Vaginal Delivery

Vaginal delivery is a normal process and is the way the human body was designed to deliver babies. Women have been delivering babies largely unsupervised for over a million years. As a result, mortality (death) was high for both mother and baby as nature can sometimes get it wrong. Even in the early days of civilization there have been documented cases of the presence of birthing attendants. In the last 200 years, science has sought to explain the process of childbirth, and as a result the midwife and obstetrician were born. Modern day normal vaginal deliveries are extremely safe.

These days, the midwife and obstetrician work as a team to manage the labour and delivery. For the most part, this process is normal and physiological and the outcome is good, but as stated before, nature sometimes gets it wrong, and that is when I come in. My view is that the process of labour and delivery is a natural one and should be allowed to progress on its own.

With the help of a team of midwives the labour is monitored and intervention is only needed when necessary. One great fallacy is that whenever a doctor gets involved with a delivery it always ends in a Caesarean section. Most of the treatments doctors provide during the labour process are designed to achieve a normal vaginal delivery. A woman who has an abnormal labour pattern may need certain procedures done to normalise the pattern of her labour, such as, rupturing the waters, stretching the cervix, use of fetal monitoring and use of epidural anaesthesia.
Another view that I hold firm is that anyone can do a normal vaginal delivery, and there is no reason why your baby cannot be delivered by a trained midwife. Midwives are trained to pick up abnormalities and then refer the case to the obstetrician for delivery.

There have been many devices invented over the years to help women achieve a vaginal delivery including forceps and vacuums. If these fail to achieve a vaginal delivery, then a Caesarean section will be needed. In a low risk group of women in Australia, approximately 90% will achieve a vaginal delivery. The other 10% will require a Caesarean section. In other developed countries where access to an operating theatre is limited, the Caesarean section rates may be as low as 4%. This is not necessarily a good thing for the welfare of the baby or the mother, as the babies have a higher rate of brain injury, including cerebral palsy, and the mothers have a greater risk of massive bleeding and greater trauma to the birth canal.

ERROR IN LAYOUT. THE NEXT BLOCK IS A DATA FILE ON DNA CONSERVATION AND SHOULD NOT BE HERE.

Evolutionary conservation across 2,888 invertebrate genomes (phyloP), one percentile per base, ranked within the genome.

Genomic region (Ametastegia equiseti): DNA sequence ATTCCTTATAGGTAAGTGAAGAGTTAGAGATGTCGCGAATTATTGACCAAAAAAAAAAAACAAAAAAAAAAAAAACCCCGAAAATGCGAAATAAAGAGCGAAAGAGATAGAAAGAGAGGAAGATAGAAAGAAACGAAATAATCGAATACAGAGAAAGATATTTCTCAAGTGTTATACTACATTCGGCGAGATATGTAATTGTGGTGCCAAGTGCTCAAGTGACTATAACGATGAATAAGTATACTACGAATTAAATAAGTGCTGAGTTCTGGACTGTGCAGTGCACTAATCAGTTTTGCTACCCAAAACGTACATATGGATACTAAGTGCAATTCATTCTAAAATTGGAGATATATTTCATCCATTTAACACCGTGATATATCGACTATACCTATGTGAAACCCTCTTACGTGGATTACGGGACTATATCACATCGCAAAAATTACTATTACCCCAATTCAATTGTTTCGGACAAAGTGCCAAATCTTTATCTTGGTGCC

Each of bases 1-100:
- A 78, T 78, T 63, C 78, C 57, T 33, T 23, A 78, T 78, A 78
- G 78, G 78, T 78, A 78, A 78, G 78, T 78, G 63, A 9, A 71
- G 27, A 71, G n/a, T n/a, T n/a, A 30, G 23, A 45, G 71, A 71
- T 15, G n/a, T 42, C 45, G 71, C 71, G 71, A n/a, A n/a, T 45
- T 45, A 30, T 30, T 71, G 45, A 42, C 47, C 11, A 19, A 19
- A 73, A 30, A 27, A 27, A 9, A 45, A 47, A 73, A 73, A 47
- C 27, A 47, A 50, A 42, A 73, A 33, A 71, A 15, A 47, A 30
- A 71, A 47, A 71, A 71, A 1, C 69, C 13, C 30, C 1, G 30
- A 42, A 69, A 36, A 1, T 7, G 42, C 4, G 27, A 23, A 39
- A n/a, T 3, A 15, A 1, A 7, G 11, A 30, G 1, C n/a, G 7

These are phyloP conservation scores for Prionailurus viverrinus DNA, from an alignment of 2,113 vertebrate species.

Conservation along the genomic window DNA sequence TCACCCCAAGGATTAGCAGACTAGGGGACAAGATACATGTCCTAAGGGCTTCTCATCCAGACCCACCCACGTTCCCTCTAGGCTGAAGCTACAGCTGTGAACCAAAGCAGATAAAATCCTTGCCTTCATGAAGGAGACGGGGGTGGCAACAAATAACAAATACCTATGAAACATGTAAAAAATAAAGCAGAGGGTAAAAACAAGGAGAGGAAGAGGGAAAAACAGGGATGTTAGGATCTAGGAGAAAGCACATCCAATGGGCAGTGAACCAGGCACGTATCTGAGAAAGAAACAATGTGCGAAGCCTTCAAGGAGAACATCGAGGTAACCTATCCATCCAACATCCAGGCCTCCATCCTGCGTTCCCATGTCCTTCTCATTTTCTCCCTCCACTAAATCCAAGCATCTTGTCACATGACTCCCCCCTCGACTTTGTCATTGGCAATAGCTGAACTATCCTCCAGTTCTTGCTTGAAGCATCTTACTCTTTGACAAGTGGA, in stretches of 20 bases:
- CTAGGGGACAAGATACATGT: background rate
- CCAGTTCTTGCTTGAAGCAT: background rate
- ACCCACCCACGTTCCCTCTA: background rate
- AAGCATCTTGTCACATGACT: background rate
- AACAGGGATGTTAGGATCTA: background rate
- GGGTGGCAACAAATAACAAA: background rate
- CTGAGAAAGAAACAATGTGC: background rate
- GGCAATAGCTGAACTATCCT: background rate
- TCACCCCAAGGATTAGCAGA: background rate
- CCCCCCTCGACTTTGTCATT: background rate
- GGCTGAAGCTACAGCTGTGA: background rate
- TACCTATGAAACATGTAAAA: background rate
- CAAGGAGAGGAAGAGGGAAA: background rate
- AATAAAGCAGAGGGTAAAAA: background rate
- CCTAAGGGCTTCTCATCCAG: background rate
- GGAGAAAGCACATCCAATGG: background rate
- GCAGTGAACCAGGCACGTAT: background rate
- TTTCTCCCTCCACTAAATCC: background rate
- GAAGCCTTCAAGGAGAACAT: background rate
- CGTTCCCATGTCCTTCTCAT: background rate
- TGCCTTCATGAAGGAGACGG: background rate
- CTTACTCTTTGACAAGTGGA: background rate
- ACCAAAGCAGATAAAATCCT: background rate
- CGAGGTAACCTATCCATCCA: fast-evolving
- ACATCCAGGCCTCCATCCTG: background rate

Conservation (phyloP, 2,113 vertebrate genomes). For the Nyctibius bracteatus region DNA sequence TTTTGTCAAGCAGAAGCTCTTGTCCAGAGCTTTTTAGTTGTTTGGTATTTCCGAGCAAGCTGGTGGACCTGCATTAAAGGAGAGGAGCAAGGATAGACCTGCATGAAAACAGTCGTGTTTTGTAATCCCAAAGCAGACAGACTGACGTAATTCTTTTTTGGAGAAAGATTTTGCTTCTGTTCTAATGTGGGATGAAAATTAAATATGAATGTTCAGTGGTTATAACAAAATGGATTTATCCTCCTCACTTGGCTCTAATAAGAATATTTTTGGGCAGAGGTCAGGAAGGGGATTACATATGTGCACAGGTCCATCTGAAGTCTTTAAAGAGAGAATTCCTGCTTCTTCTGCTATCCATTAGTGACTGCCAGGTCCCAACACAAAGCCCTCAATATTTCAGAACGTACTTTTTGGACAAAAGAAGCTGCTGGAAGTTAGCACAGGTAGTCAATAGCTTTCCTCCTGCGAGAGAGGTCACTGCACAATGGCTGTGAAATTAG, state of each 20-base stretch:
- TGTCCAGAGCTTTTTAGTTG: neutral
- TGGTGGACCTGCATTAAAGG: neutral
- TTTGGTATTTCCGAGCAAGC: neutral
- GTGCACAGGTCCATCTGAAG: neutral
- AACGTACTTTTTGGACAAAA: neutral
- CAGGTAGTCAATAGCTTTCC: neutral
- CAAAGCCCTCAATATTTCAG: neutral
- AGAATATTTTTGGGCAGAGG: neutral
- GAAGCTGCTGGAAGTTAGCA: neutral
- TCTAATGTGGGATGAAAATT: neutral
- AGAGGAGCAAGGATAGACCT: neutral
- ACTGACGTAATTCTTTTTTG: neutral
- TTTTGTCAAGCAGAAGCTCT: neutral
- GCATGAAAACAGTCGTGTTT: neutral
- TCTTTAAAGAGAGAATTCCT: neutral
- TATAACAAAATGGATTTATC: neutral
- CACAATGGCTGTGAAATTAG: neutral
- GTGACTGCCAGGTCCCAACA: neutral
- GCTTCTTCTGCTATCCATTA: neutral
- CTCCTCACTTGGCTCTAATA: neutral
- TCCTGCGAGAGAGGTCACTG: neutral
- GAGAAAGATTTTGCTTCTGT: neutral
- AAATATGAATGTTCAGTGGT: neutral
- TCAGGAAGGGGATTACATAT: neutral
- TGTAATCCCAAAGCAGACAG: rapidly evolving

The aim of a vaginal delivery in Australia is to make the birth process as safe as possible for both mother and child. Women are free to write a birth plan which outlines their wishes for the labour and delivery. Birth plans are usually discussed at the 36 week visit. Be mindful that bith plans downloaded from the internet may not suit everyone, and some are just downright dangerous. So please have an open mind to avoid disappointment. Not all labours and deliveries go to plan!

There has been a recent trend by women to employ a “Doula” so as to achieve a vaginal delivery. The “Doula” is there to ensure the mother’s wishes are met. My experience is that the focus of the “Doula” is to promote an ideal birthing experience for the mother with sometimes little regard for the safety of the baby. I can assure you that my interests lie very much with the mother AND the baby to achieve a safe delivery. My usual approach is that if there is any intervention needed this is fully discussed with the mother and her partner prior to it being implemented. No treatment is implemented unless it is first approved by the parents-to-be.
deliveries go to plan!